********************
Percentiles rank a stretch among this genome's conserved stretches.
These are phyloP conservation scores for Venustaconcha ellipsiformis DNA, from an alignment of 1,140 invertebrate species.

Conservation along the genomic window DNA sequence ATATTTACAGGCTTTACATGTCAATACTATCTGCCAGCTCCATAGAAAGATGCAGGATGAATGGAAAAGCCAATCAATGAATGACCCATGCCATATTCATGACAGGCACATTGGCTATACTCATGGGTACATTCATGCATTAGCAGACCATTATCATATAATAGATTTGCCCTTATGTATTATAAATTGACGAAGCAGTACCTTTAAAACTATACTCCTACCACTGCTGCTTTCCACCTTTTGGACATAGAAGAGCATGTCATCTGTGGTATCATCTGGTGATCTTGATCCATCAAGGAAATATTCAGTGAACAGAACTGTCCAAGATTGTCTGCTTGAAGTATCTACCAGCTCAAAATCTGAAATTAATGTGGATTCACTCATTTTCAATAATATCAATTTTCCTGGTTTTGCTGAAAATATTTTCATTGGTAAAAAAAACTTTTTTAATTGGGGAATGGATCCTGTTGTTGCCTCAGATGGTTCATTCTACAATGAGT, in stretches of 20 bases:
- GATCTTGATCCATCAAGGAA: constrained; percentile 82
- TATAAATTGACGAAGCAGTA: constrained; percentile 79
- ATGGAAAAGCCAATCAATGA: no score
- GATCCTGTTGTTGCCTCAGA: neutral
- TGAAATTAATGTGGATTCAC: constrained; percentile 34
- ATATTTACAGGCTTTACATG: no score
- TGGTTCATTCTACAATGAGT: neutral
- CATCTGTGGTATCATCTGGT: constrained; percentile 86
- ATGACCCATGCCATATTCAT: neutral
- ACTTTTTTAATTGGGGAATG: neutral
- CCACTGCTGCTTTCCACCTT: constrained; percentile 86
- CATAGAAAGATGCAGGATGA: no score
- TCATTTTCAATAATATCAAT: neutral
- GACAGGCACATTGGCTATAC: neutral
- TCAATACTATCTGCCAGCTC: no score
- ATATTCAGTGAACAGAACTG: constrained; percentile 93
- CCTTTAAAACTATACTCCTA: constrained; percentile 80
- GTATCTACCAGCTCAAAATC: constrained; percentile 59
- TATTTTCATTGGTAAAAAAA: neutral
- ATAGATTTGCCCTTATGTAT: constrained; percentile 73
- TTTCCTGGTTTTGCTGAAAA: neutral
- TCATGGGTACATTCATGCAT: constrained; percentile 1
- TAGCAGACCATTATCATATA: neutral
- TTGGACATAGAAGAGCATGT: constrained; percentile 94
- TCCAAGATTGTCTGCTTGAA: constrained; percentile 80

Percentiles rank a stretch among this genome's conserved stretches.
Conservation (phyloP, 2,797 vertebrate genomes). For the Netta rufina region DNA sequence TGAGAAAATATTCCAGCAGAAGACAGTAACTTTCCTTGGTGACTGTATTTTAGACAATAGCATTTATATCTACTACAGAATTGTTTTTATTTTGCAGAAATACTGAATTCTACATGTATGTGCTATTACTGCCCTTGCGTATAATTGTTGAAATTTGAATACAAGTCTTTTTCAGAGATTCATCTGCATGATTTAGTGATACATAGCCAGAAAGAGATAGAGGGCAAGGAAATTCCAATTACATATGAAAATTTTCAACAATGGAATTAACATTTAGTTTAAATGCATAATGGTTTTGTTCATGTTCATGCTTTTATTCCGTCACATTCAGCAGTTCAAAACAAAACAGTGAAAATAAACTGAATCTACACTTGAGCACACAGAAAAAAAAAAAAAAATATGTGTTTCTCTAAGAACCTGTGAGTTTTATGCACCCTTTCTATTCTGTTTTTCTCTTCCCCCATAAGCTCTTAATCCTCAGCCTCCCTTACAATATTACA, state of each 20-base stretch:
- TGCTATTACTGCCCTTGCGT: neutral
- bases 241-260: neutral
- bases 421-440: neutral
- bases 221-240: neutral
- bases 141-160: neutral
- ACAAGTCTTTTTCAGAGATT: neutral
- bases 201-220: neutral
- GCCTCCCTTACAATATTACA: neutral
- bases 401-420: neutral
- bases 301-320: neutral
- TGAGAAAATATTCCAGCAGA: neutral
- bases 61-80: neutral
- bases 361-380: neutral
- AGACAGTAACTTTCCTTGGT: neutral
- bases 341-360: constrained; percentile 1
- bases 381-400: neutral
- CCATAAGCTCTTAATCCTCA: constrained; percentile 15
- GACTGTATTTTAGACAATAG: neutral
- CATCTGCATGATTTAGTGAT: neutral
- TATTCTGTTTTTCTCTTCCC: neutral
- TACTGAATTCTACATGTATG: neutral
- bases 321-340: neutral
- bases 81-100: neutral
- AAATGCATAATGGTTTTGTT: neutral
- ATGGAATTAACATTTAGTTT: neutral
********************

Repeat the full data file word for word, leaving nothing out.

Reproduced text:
Percentiles rank a stretch among this genome's conserved stretches.
These are phyloP conservation scores for Venustaconcha ellipsiformis DNA, from an alignment of 1,140 invertebrate species.

Conservation along the genomic window DNA sequence ATATTTACAGGCTTTACATGTCAATACTATCTGCCAGCTCCATAGAAAGATGCAGGATGAATGGAAAAGCCAATCAATGAATGACCCATGCCATATTCATGACAGGCACATTGGCTATACTCATGGGTACATTCATGCATTAGCAGACCATTATCATATAATAGATTTGCCCTTATGTATTATAAATTGACGAAGCAGTACCTTTAAAACTATACTCCTACCACTGCTGCTTTCCACCTTTTGGACATAGAAGAGCATGTCATCTGTGGTATCATCTGGTGATCTTGATCCATCAAGGAAATATTCAGTGAACAGAACTGTCCAAGATTGTCTGCTTGAAGTATCTACCAGCTCAAAATCTGAAATTAATGTGGATTCACTCATTTTCAATAATATCAATTTTCCTGGTTTTGCTGAAAATATTTTCATTGGTAAAAAAAACTTTTTTAATTGGGGAATGGATCCTGTTGTTGCCTCAGATGGTTCATTCTACAATGAGT, in stretches of 20 bases:
- GATCTTGATCCATCAAGGAA: constrained; percentile 82
- TATAAATTGACGAAGCAGTA: constrained; percentile 79
- ATGGAAAAGCCAATCAATGA: no score
- GATCCTGTTGTTGCCTCAGA: neutral
- TGAAATTAATGTGGATTCAC: constrained; percentile 34
- ATATTTACAGGCTTTACATG: no score
- TGGTTCATTCTACAATGAGT: neutral
- CATCTGTGGTATCATCTGGT: constrained; percentile 86
- ATGACCCATGCCATATTCAT: neutral
- ACTTTTTTAATTGGGGAATG: neutral
- CCACTGCTGCTTTCCACCTT: constrained; percentile 86
- CATAGAAAGATGCAGGATGA: no score
- TCATTTTCAATAATATCAAT: neutral
- GACAGGCACATTGGCTATAC: neutral
- TCAATACTATCTGCCAGCTC: no score
- ATATTCAGTGAACAGAACTG: constrained; percentile 93
- CCTTTAAAACTATACTCCTA: constrained; percentile 80
- GTATCTACCAGCTCAAAATC: constrained; percentile 59
- TATTTTCATTGGTAAAAAAA: neutral
- ATAGATTTGCCCTTATGTAT: constrained; percentile 73
- TTTCCTGGTTTTGCTGAAAA: neutral
- TCATGGGTACATTCATGCAT: constrained; percentile 1
- TAGCAGACCATTATCATATA: neutral
- TTGGACATAGAAGAGCATGT: constrained; percentile 94
- TCCAAGATTGTCTGCTTGAA: constrained; percentile 80

Percentiles rank a stretch among this genome's conserved stretches.
Conservation (phyloP, 2,797 vertebrate genomes). For the Netta rufina region DNA sequence TGAGAAAATATTCCAGCAGAAGACAGTAACTTTCCTTGGTGACTGTATTTTAGACAATAGCATTTATATCTACTACAGAATTGTTTTTATTTTGCAGAAATACTGAATTCTACATGTATGTGCTATTACTGCCCTTGCGTATAATTGTTGAAATTTGAATACAAGTCTTTTTCAGAGATTCATCTGCATGATTTAGTGATACATAGCCAGAAAGAGATAGAGGGCAAGGAAATTCCAATTACATATGAAAATTTTCAACAATGGAATTAACATTTAGTTTAAATGCATAATGGTTTTGTTCATGTTCATGCTTTTATTCCGTCACATTCAGCAGTTCAAAACAAAACAGTGAAAATAAACTGAATCTACACTTGAGCACACAGAAAAAAAAAAAAAAATATGTGTTTCTCTAAGAACCTGTGAGTTTTATGCACCCTTTCTATTCTGTTTTTCTCTTCCCCCATAAGCTCTTAATCCTCAGCCTCCCTTACAATATTACA, state of each 20-base stretch:
- TGCTATTACTGCCCTTGCGT: neutral
- bases 241-260: neutral
- bases 421-440: neutral
- bases 221-240: neutral
- bases 141-160: neutral
- ACAAGTCTTTTTCAGAGATT: neutral
- bases 201-220: neutral
- GCCTCCCTTACAATATTACA: neutral
- bases 401-420: neutral
- bases 301-320: neutral
- TGAGAAAATATTCCAGCAGA: neutral
- bases 61-80: neutral
- bases 361-380: neutral
- AGACAGTAACTTTCCTTGGT: neutral
- bases 341-360: constrained; percentile 1
- bases 381-400: neutral
- CCATAAGCTCTTAATCCTCA: constrained; percentile 15
- GACTGTATTTTAGACAATAG: neutral
- CATCTGCATGATTTAGTGAT: neutral
- TATTCTGTTTTTCTCTTCCC: neutral
- TACTGAATTCTACATGTATG: neutral
- bases 321-340: neutral
- bases 81-100: neutral
- AAATGCATAATGGTTTTGTT: neutral
- ATGGAATTAACATTTAGTTT: neutral